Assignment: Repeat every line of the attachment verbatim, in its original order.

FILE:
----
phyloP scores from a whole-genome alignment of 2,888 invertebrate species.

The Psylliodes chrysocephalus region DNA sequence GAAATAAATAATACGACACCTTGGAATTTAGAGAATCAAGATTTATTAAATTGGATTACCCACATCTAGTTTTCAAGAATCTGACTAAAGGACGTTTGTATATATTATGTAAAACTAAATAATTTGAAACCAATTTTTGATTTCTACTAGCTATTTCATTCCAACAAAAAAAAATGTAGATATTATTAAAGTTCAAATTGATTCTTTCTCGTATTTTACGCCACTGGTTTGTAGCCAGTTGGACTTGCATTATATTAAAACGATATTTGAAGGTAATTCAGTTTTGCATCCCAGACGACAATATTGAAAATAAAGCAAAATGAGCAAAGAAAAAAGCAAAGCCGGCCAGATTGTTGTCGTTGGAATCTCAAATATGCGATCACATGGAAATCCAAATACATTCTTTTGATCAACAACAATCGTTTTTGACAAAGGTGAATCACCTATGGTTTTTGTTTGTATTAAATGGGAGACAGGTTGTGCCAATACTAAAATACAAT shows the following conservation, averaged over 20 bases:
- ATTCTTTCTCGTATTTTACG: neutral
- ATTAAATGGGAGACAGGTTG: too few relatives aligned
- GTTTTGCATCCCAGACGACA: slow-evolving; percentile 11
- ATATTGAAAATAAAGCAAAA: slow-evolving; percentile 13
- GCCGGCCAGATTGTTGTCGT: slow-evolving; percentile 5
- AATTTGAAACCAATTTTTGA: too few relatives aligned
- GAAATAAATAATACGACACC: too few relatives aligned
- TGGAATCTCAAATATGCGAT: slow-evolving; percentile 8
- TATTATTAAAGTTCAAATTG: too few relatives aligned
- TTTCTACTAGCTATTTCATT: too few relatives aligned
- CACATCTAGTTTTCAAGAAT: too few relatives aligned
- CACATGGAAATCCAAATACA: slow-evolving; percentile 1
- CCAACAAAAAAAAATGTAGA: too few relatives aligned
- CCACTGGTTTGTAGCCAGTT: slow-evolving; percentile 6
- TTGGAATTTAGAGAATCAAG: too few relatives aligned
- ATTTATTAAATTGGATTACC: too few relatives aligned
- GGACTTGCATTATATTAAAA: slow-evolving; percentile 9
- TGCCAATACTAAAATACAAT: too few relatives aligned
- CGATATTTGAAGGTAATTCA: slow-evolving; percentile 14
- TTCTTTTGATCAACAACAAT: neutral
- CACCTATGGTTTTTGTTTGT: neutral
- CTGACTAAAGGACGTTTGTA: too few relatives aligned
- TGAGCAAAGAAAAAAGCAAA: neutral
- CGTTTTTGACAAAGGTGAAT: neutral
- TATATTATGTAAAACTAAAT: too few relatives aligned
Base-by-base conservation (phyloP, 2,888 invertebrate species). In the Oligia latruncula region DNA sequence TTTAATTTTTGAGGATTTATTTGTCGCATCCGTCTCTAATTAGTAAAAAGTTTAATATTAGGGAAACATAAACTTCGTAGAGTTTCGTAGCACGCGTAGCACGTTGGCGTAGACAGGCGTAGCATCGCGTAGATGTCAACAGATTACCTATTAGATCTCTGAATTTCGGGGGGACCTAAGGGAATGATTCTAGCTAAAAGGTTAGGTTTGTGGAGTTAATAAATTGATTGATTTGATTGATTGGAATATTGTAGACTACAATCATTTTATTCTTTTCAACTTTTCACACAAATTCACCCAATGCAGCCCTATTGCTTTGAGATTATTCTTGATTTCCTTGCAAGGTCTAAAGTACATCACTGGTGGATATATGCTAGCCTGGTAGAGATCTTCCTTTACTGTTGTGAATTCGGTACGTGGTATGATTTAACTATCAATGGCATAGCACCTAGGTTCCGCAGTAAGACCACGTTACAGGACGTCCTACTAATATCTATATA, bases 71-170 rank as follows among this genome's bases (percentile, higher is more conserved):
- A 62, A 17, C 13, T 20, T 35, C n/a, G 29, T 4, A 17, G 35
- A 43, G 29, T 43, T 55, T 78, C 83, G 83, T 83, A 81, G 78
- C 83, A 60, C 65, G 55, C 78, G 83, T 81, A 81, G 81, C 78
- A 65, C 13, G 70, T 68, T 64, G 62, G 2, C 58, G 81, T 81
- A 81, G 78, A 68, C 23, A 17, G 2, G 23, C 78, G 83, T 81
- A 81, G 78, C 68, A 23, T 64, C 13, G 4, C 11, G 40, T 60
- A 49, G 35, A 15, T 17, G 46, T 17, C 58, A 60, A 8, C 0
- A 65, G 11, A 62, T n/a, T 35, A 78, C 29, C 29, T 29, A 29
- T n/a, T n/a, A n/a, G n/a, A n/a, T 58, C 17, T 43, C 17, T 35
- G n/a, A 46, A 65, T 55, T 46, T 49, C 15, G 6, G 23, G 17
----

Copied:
phyloP scores from a whole-genome alignment of 2,888 invertebrate species.

The Psylliodes chrysocephalus region DNA sequence GAAATAAATAATACGACACCTTGGAATTTAGAGAATCAAGATTTATTAAATTGGATTACCCACATCTAGTTTTCAAGAATCTGACTAAAGGACGTTTGTATATATTATGTAAAACTAAATAATTTGAAACCAATTTTTGATTTCTACTAGCTATTTCATTCCAACAAAAAAAAATGTAGATATTATTAAAGTTCAAATTGATTCTTTCTCGTATTTTACGCCACTGGTTTGTAGCCAGTTGGACTTGCATTATATTAAAACGATATTTGAAGGTAATTCAGTTTTGCATCCCAGACGACAATATTGAAAATAAAGCAAAATGAGCAAAGAAAAAAGCAAAGCCGGCCAGATTGTTGTCGTTGGAATCTCAAATATGCGATCACATGGAAATCCAAATACATTCTTTTGATCAACAACAATCGTTTTTGACAAAGGTGAATCACCTATGGTTTTTGTTTGTATTAAATGGGAGACAGGTTGTGCCAATACTAAAATACAAT shows the following conservation, averaged over 20 bases:
- ATTCTTTCTCGTATTTTACG: neutral
- ATTAAATGGGAGACAGGTTG: too few relatives aligned
- GTTTTGCATCCCAGACGACA: slow-evolving; percentile 11
- ATATTGAAAATAAAGCAAAA: slow-evolving; percentile 13
- GCCGGCCAGATTGTTGTCGT: slow-evolving; percentile 5
- AATTTGAAACCAATTTTTGA: too few relatives aligned
- GAAATAAATAATACGACACC: too few relatives aligned
- TGGAATCTCAAATATGCGAT: slow-evolving; percentile 8
- TATTATTAAAGTTCAAATTG: too few relatives aligned
- TTTCTACTAGCTATTTCATT: too few relatives aligned
- CACATCTAGTTTTCAAGAAT: too few relatives aligned
- CACATGGAAATCCAAATACA: slow-evolving; percentile 1
- CCAACAAAAAAAAATGTAGA: too few relatives aligned
- CCACTGGTTTGTAGCCAGTT: slow-evolving; percentile 6
- TTGGAATTTAGAGAATCAAG: too few relatives aligned
- ATTTATTAAATTGGATTACC: too few relatives aligned
- GGACTTGCATTATATTAAAA: slow-evolving; percentile 9
- TGCCAATACTAAAATACAAT: too few relatives aligned
- CGATATTTGAAGGTAATTCA: slow-evolving; percentile 14
- TTCTTTTGATCAACAACAAT: neutral
- CACCTATGGTTTTTGTTTGT: neutral
- CTGACTAAAGGACGTTTGTA: too few relatives aligned
- TGAGCAAAGAAAAAAGCAAA: neutral
- CGTTTTTGACAAAGGTGAAT: neutral
- TATATTATGTAAAACTAAAT: too few relatives aligned
Base-by-base conservation (phyloP, 2,888 invertebrate species). In the Oligia latruncula region DNA sequence TTTAATTTTTGAGGATTTATTTGTCGCATCCGTCTCTAATTAGTAAAAAGTTTAATATTAGGGAAACATAAACTTCGTAGAGTTTCGTAGCACGCGTAGCACGTTGGCGTAGACAGGCGTAGCATCGCGTAGATGTCAACAGATTACCTATTAGATCTCTGAATTTCGGGGGGACCTAAGGGAATGATTCTAGCTAAAAGGTTAGGTTTGTGGAGTTAATAAATTGATTGATTTGATTGATTGGAATATTGTAGACTACAATCATTTTATTCTTTTCAACTTTTCACACAAATTCACCCAATGCAGCCCTATTGCTTTGAGATTATTCTTGATTTCCTTGCAAGGTCTAAAGTACATCACTGGTGGATATATGCTAGCCTGGTAGAGATCTTCCTTTACTGTTGTGAATTCGGTACGTGGTATGATTTAACTATCAATGGCATAGCACCTAGGTTCCGCAGTAAGACCACGTTACAGGACGTCCTACTAATATCTATATA, bases 71-170 rank as follows among this genome's bases (percentile, higher is more conserved):
- A 62, A 17, C 13, T 20, T 35, C n/a, G 29, T 4, A 17, G 35
- A 43, G 29, T 43, T 55, T 78, C 83, G 83, T 83, A 81, G 78
- C 83, A 60, C 65, G 55, C 78, G 83, T 81, A 81, G 81, C 78
- A 65, C 13, G 70, T 68, T 64, G 62, G 2, C 58, G 81, T 81
- A 81, G 78, A 68, C 23, A 17, G 2, G 23, C 78, G 83, T 81
- A 81, G 78, C 68, A 23, T 64, C 13, G 4, C 11, G 40, T 60
- A 49, G 35, A 15, T 17, G 46, T 17, C 58, A 60, A 8, C 0
- A 65, G 11, A 62, T n/a, T 35, A 78, C 29, C 29, T 29, A 29
- T n/a, T n/a, A n/a, G n/a, A n/a, T 58, C 17, T 43, C 17, T 35
- G n/a, A 46, A 65, T 55, T 46, T 49, C 15, G 6, G 23, G 17